3M Transportation and Safety Traffic Control Systems & Products Mr. Doug Williams........(651) 736-3449 3M Center 225-4N-14 St. Paul, MN 55144 www.3m.com EME RG I NG L E AD E R Triangle DJ Contractors Roofing Contractors Mr. Jeffery Lane..................... 638-5281

Find out how the YourHealth program can help your organization decrease healthcare costs, reduce absenteeism, increase productivity and decrease sick leave through the following programs: • Physician-guided health screening • Health risk appraisal • Health audit • Wellness navigator • Executive physicals • On-site health clinic • Wellness portal

2215 NW 39th St., Suite 300 Oklahoma City, OK 73112 www.roofsbytdj.com

www.oumedicine.com/yourhealth For more information, call (405) 271-2535 or visit

Members Upgrade Their Support of the Chamber In addition to furthering the mission of the Chamber, the Chamber’s enhanced

member benefits will help your business increase its visibility in Oklahoma City. To learn more, contact Sunny Cearley, vice president of membership, at 405-297-8948 or scearley@okcchamber.com.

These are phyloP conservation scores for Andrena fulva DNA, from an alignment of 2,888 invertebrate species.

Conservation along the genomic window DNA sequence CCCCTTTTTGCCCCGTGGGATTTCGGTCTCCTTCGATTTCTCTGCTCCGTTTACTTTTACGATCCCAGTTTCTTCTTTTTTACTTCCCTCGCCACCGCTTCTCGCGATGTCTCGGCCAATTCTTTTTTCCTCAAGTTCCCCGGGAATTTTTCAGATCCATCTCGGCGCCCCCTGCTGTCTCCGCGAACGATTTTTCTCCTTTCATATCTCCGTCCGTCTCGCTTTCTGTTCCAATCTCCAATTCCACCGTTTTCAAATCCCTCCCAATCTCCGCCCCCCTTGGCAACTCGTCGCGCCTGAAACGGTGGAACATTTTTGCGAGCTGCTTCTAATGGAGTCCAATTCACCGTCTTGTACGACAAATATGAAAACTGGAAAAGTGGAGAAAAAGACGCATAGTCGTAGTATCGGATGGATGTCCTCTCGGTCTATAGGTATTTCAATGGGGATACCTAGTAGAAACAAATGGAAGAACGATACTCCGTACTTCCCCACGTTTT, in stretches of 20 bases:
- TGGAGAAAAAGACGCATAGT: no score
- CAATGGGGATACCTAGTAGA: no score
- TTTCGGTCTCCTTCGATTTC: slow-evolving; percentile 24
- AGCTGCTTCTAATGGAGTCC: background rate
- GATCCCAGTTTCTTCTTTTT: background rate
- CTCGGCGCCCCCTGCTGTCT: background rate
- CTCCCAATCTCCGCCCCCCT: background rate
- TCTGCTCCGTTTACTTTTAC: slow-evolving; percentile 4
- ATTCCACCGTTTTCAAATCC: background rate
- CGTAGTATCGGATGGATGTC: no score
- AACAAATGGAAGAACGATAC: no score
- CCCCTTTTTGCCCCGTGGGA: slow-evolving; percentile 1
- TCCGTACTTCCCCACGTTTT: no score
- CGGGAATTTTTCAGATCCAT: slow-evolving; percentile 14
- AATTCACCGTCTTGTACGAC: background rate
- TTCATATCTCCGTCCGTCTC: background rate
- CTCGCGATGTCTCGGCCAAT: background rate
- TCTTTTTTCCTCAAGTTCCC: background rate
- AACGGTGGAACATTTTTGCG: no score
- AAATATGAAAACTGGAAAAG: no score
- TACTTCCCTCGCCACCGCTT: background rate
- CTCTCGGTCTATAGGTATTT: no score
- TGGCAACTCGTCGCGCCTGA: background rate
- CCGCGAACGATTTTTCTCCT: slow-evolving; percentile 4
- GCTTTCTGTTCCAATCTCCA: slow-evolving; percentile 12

EME RG I NG L E AD E R Aero Tech Service Associates, Inc. Aircraft Servicing & Maintenance Mr. John M. Howard............... 946-2872 909 S Meridian Ave., Suite 200 Oklahoma City, OK 73108 www.atsainc.com EME RG I NG L E AD E R Brad Willis Insurance Agency Insurance Mr. Brad Willis....................... 286-3600

EME RG I NG L E AD E R Oklahoma City Philharmonic Orchestra Orchestras & Bands Mr. Eddie Walker................... 232-7575 424 Colcord Drive, Suite B Oklahoma City, OK 73102-2500 www.okcphil.org P A R T N E R + Southern Nazarene University Schools - Universities & Colleges Dr. J. Keith Newman.............. 789-6400 6729 NW 39th Expressway Bethany, OK 73008 www.snu.edu

ADV I SOR Fowler Holding Company Automobile Dealers Mr. Jonathan Fowler.............. 573-9909

P A R T N E R + University Hospitals Authority & Trust Hospital Management Mr. Dean Gandy..................... 271-4962 Nicholson Tower, 6th Floor, Suite 6900 940 NE 13th St. Oklahoma City, OK 73104

2721 NW 36th Ave. Norman, OK 73072 www.fowlerholding.com

A S SOC I A T E OKC Entertainment and Events Disc Jockeys Mr. Steve Lunsford................ 673-5524 11525 Hastings Ave. Yukon, OK 73099 www.okcentertainmentinc.com

2925 NW 156th St. Edmond, OK 73013 www.farmersagent.com/bwillis



HIGH EFFICIENCY. HELLO, PROFITS. • Clerical • • Light Industrial • • Technical • 24 Hour Service • 7 Days a Week (405) 942-8338 www.keystaffi.net

It’s our employees that make us a Top Workplace, and for the 6th consecutive year, we sincerely THANK YOU! www.valir.com

Supply Drive to Help Our Teachers

Today’s children are tomorrow’s executives. Help them succeed. Donate today.

Find energy efficiency rebates, resources and solutions to lower costs and power your bottom line at oge.com/business .